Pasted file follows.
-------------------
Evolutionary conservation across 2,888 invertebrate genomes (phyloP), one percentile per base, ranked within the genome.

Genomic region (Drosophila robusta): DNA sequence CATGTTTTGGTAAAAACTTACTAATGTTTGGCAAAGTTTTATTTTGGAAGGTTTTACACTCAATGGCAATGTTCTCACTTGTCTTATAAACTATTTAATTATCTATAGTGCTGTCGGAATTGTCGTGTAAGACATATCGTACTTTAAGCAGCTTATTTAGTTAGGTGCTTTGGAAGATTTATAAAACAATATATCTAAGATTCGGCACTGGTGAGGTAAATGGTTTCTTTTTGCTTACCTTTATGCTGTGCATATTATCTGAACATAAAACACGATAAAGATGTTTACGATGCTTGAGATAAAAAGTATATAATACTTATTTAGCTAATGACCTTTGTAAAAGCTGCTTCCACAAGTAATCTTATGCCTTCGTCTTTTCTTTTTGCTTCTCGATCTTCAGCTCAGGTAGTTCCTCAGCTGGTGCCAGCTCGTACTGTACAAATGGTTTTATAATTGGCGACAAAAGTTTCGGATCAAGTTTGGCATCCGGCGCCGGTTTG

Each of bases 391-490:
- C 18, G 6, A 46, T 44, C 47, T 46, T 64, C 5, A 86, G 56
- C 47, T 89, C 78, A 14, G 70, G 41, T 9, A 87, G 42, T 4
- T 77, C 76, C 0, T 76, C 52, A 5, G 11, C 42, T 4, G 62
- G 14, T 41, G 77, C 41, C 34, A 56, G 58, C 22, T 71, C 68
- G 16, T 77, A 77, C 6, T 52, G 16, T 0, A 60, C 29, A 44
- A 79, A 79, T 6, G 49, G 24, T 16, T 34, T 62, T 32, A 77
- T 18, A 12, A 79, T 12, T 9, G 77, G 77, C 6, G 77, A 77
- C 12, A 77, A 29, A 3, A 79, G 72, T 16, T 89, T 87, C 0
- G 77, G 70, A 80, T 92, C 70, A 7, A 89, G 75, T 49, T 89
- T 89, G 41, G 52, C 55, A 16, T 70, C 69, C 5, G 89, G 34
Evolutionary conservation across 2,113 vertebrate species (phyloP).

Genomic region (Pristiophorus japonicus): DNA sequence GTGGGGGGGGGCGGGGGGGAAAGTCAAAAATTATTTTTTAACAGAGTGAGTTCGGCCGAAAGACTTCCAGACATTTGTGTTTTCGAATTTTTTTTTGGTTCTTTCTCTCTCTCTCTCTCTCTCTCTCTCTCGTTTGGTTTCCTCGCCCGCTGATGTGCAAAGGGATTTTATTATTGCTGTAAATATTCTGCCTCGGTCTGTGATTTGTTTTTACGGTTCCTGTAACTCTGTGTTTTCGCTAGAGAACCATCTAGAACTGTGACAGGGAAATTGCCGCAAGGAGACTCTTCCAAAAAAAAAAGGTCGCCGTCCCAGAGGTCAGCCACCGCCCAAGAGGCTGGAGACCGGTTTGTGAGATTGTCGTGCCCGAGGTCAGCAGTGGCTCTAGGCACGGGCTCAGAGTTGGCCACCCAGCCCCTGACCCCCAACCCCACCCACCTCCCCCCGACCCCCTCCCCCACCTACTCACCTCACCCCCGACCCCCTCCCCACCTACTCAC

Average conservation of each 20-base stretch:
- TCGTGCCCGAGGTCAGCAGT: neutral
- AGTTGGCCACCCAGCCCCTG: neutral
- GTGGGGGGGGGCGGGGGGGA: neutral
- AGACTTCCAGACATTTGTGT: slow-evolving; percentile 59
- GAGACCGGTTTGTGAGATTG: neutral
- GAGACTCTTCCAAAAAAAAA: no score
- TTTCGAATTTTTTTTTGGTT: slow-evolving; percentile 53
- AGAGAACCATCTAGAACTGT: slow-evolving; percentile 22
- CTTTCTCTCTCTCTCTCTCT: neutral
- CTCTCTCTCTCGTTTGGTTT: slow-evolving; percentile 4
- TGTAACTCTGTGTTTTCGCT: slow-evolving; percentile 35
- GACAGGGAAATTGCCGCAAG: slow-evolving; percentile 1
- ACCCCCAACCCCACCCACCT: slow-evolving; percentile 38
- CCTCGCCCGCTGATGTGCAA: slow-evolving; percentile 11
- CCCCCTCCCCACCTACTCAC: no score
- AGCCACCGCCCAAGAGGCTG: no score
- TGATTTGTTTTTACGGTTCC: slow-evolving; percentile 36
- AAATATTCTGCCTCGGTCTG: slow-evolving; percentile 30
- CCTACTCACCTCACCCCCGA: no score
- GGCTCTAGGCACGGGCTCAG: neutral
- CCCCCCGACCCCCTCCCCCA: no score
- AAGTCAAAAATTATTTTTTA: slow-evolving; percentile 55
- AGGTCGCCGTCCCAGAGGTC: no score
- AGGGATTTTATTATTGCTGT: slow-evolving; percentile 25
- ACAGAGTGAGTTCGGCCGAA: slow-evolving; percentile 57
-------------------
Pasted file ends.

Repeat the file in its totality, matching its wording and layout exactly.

Evolutionary conservation across 2,888 invertebrate genomes (phyloP), one percentile per base, ranked within the genome.

Genomic region (Drosophila robusta): DNA sequence CATGTTTTGGTAAAAACTTACTAATGTTTGGCAAAGTTTTATTTTGGAAGGTTTTACACTCAATGGCAATGTTCTCACTTGTCTTATAAACTATTTAATTATCTATAGTGCTGTCGGAATTGTCGTGTAAGACATATCGTACTTTAAGCAGCTTATTTAGTTAGGTGCTTTGGAAGATTTATAAAACAATATATCTAAGATTCGGCACTGGTGAGGTAAATGGTTTCTTTTTGCTTACCTTTATGCTGTGCATATTATCTGAACATAAAACACGATAAAGATGTTTACGATGCTTGAGATAAAAAGTATATAATACTTATTTAGCTAATGACCTTTGTAAAAGCTGCTTCCACAAGTAATCTTATGCCTTCGTCTTTTCTTTTTGCTTCTCGATCTTCAGCTCAGGTAGTTCCTCAGCTGGTGCCAGCTCGTACTGTACAAATGGTTTTATAATTGGCGACAAAAGTTTCGGATCAAGTTTGGCATCCGGCGCCGGTTTG

Each of bases 391-490:
- C 18, G 6, A 46, T 44, C 47, T 46, T 64, C 5, A 86, G 56
- C 47, T 89, C 78, A 14, G 70, G 41, T 9, A 87, G 42, T 4
- T 77, C 76, C 0, T 76, C 52, A 5, G 11, C 42, T 4, G 62
- G 14, T 41, G 77, C 41, C 34, A 56, G 58, C 22, T 71, C 68
- G 16, T 77, A 77, C 6, T 52, G 16, T 0, A 60, C 29, A 44
- A 79, A 79, T 6, G 49, G 24, T 16, T 34, T 62, T 32, A 77
- T 18, A 12, A 79, T 12, T 9, G 77, G 77, C 6, G 77, A 77
- C 12, A 77, A 29, A 3, A 79, G 72, T 16, T 89, T 87, C 0
- G 77, G 70, A 80, T 92, C 70, A 7, A 89, G 75, T 49, T 89
- T 89, G 41, G 52, C 55, A 16, T 70, C 69, C 5, G 89, G 34
Evolutionary conservation across 2,113 vertebrate species (phyloP).

Genomic region (Pristiophorus japonicus): DNA sequence GTGGGGGGGGGCGGGGGGGAAAGTCAAAAATTATTTTTTAACAGAGTGAGTTCGGCCGAAAGACTTCCAGACATTTGTGTTTTCGAATTTTTTTTTGGTTCTTTCTCTCTCTCTCTCTCTCTCTCTCTCTCGTTTGGTTTCCTCGCCCGCTGATGTGCAAAGGGATTTTATTATTGCTGTAAATATTCTGCCTCGGTCTGTGATTTGTTTTTACGGTTCCTGTAACTCTGTGTTTTCGCTAGAGAACCATCTAGAACTGTGACAGGGAAATTGCCGCAAGGAGACTCTTCCAAAAAAAAAAGGTCGCCGTCCCAGAGGTCAGCCACCGCCCAAGAGGCTGGAGACCGGTTTGTGAGATTGTCGTGCCCGAGGTCAGCAGTGGCTCTAGGCACGGGCTCAGAGTTGGCCACCCAGCCCCTGACCCCCAACCCCACCCACCTCCCCCCGACCCCCTCCCCCACCTACTCACCTCACCCCCGACCCCCTCCCCACCTACTCAC

Average conservation of each 20-base stretch:
- TCGTGCCCGAGGTCAGCAGT: neutral
- AGTTGGCCACCCAGCCCCTG: neutral
- GTGGGGGGGGGCGGGGGGGA: neutral
- AGACTTCCAGACATTTGTGT: slow-evolving; percentile 59
- GAGACCGGTTTGTGAGATTG: neutral
- GAGACTCTTCCAAAAAAAAA: no score
- TTTCGAATTTTTTTTTGGTT: slow-evolving; percentile 53
- AGAGAACCATCTAGAACTGT: slow-evolving; percentile 22
- CTTTCTCTCTCTCTCTCTCT: neutral
- CTCTCTCTCTCGTTTGGTTT: slow-evolving; percentile 4
- TGTAACTCTGTGTTTTCGCT: slow-evolving; percentile 35
- GACAGGGAAATTGCCGCAAG: slow-evolving; percentile 1
- ACCCCCAACCCCACCCACCT: slow-evolving; percentile 38
- CCTCGCCCGCTGATGTGCAA: slow-evolving; percentile 11
- CCCCCTCCCCACCTACTCAC: no score
- AGCCACCGCCCAAGAGGCTG: no score
- TGATTTGTTTTTACGGTTCC: slow-evolving; percentile 36
- AAATATTCTGCCTCGGTCTG: slow-evolving; percentile 30
- CCTACTCACCTCACCCCCGA: no score
- GGCTCTAGGCACGGGCTCAG: neutral
- CCCCCCGACCCCCTCCCCCA: no score
- AAGTCAAAAATTATTTTTTA: slow-evolving; percentile 55
- AGGTCGCCGTCCCAGAGGTC: no score
- AGGGATTTTATTATTGCTGT: slow-evolving; percentile 25
- ACAGAGTGAGTTCGGCCGAA: slow-evolving; percentile 57